A Spanish Selection for 'Jaguar'

Sep 12th, 2010 Jayne Pearce ,

In the second of our book / wine combo eves we decided to add a bit of Spanish spice to a home-grown Belizean non-fictional piece of work.


The book in question is ‘Jaguar’ by the renowned American Zoologist Alan Rabinowitz. Since publishing his experiences with the jaguars and the people of Belize in 1986, Alan set up the charity Panthera for the protection of wild cats around the world and it has an active Facebook page. I’m sure Dr Rabinowitz would be thrilled to know his experiences were being discussed and washed down with a Spanish selection right here on Belizean soil in Ambergris Caye. Ok, we might not be in hard core Cockscomb basin on the mainland, but it’s the same diverse Belize we know and love  - and with an incredible view of the Caribbean.

Anyway, onto the wine. We started off the evening with some unavoidable fizz and the added bonus of having a birthday girl amongst us (Happy Birthday Kate!). Being a Spanish theme it had to be Cava but the only bottle I could get my hands on was the ubiquitous Freixenet (NV), Parellada grape, Penedes, (US$18 equiv at Belizean prices) pronounced ‘fresh-eh-net.’ Personally, my appreciation for this dark and mysterious (mysterious as that black, empty bottle was always a surprise) bottle extends way back to my Uni days with friends where we always seemed to be celebrating something whether it was in a remote village in Guatemala or London. Cheers to that! Just like the Big Mac, I don’t think this style has changed at all - light and intensely fresh. This particular sparkling wine is the brut (extra dry) and, being a moderately light style with only 11.5% alcohol it is very easy-drinking either with almonds or just on its own. The beauty of Freizenet is that it does what it says on the bottle - no more, no less. I have yet to taste a faulty one and yes, yes, I’ve drunk quite a few over the years. The downside is its lack of depth. If I had to accuse the trusted Freixenet of something it would be its shallowness. The Parellada grape goes some way towards giving it a distinctive edge on all of those New World sparkling chardonnays, so my criticism ends here.

Next up came the interesting and very rewarding Protos Verdejo 2008 from the Ruedo region (US$25 equiv). In this case, the verdejo grape has created a straw coloured white wine with hints of green in appearance. The unusual but intoxicating aroma evokes slightly stewed lemons, apples and pineapple with a hint of grass and gooseberry. The gooseberry could be due to the small proportion of Sauvignon Blanc permitted into the blend. The fruits follow through on the palate combining with a slate dryness creating a concoction of tropical meets mineral. A very rewarding wine with a lingering length that’s best matched with fish and vegetable-based dishes. Go on, give it a go.

We followed the Rueda Verdejo with the Rosado-raspberry hues of the Marques de Caceres, Tempranillo, 2009, Rioja (US$17 equiv). The Tempranillo is coupled with 20% Garnacha to finish it off and give it a little complexity. A red current and raspberry bouquet follows through on the palate with a slight herbaceous feel to break up some of the residual sugar. That said, the view was that it could have done with less of the residual and more of the raspberry for a balance of sugar to fruit. Residual sugar (left over sugar after the yeasts have died during the fermentation) in a wine is a somewhat subjective decision made at the hands of the winemaker. If the winery was seeking an easy-drinking albeit slightly fuller bodied rose to couple with some heavier herbed or slightly spiced Southern Mediterranean chicken and pork dishes then fine. Otherwise I would avoid drinking this as an afternoon aperitif as I would other typical roses. It would need some food at least to soak up all that 13.5 % alcohol as well as avoid a sugar rush.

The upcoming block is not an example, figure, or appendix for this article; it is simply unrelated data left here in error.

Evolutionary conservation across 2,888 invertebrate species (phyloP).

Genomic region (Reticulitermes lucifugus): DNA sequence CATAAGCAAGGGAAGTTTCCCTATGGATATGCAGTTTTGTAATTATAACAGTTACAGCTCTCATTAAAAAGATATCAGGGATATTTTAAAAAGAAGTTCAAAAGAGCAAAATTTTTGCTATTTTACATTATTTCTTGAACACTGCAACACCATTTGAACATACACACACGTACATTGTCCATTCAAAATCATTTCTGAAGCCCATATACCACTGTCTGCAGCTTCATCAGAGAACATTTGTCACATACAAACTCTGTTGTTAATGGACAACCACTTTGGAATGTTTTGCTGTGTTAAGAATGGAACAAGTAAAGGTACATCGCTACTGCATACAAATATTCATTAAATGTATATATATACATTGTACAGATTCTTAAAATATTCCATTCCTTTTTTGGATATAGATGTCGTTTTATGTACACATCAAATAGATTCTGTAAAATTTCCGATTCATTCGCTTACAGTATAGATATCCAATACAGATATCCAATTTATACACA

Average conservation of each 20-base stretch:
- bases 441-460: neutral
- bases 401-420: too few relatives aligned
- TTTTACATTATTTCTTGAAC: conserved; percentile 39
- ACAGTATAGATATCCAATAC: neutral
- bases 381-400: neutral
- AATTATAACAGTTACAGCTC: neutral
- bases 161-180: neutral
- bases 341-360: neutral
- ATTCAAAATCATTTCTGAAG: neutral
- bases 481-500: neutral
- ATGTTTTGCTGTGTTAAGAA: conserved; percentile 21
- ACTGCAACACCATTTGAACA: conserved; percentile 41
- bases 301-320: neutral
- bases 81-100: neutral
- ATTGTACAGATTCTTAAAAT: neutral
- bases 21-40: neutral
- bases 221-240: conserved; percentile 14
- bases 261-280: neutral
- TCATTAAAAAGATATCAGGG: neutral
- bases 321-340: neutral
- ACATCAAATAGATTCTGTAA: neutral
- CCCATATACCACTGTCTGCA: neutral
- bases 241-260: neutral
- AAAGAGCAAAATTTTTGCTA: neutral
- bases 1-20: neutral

Next we skipped merrily onto the reds and began with the Finca Antigua, Merlot, 2005, La Mancha (US$25 equiv). Having had 5 years give or take to mature it was definitely ready for drinking as the cherry red hues were just beginning to tire and go ‘rusty’. That said the aromas and the flavours were still evident with a more developed vegetable and warm spice on both the nose and palate. I did feel the 13.5% alcohol preyed heavily on the remaining fruit with a lack of grip from the tannins to keep it all together. The good acidity would make it a good bet with a tomato-based lamb or beef casserole.

Finally, the Protos Joven Roblo, Tempranillo, 2007, Ribera Del Duero (US$28 equiv) slipped down nicely along with some of Helda’s homemade birthday cake. This was a classic example of entry-level tempranillo with the American oak ageing evident both on the nose and on the palate. This particular wine has only had the minimum 6 months in oak and 6 months maturation in the bottle before market release. That said, the distinctive vanilla from the oak was evident along with the red and dark fruits and a hint of spice. With a bit more time those spicey notes will begin to dominate. A classic tempranillo would go very well with many of the well known Spanish dishes such as chorizo and would wash down a chunk of manchego cheese very nicely. I am a big fan of the traditional Ribera Del Duero / Rioja tempranillos partly because it’s an excuse to cook a slow roasted lamb with rosemary and all of the trimmings. Delicious.

The evening’s food and wine indulgences contrasted heavily with the raw subject of the book, however. Alan’s ultimately successful struggle to establish and educate all things jaguar in Belize is indeed (excuse pun) food for thought. He has shown that it is possible to make a difference and give the wild cats the protection they need.

Read the previous post: Italian wine meets Swedish crime thriller in Belize

Read the next post: Chile-con-Karma